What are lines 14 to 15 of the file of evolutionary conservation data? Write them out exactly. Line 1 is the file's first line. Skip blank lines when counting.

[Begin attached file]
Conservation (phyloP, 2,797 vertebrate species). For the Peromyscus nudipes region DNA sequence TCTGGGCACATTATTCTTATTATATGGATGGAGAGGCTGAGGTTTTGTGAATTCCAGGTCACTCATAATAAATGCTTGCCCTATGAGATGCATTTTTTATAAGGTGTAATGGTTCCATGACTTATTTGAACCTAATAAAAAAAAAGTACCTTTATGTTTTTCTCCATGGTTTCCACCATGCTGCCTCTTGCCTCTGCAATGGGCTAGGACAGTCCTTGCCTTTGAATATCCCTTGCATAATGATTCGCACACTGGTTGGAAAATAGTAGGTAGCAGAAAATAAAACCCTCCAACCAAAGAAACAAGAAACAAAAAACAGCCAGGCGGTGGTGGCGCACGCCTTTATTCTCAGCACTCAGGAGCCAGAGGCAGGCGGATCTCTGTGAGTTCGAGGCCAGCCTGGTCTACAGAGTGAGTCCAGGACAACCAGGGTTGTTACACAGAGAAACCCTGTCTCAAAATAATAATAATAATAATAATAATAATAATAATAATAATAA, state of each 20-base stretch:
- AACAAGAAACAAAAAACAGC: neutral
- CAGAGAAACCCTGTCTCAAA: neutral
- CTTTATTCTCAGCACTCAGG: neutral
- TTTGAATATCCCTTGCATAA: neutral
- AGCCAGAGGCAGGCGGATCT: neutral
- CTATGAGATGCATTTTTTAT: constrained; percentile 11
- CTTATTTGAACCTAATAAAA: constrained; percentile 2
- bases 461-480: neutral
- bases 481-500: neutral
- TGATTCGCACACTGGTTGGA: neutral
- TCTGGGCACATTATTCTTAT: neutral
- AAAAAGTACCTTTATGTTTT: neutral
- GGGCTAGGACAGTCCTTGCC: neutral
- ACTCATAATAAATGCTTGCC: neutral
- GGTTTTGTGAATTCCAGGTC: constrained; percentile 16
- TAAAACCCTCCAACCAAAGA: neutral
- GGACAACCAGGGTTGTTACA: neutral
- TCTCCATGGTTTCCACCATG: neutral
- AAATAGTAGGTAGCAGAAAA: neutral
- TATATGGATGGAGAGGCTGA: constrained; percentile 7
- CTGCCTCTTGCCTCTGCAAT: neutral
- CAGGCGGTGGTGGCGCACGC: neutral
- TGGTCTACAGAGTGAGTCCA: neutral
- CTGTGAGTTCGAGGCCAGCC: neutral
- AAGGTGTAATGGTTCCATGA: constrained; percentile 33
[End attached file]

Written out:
- GGGCTAGGACAGTCCTTGCC: neutral
- ACTCATAATAAATGCTTGCC: neutral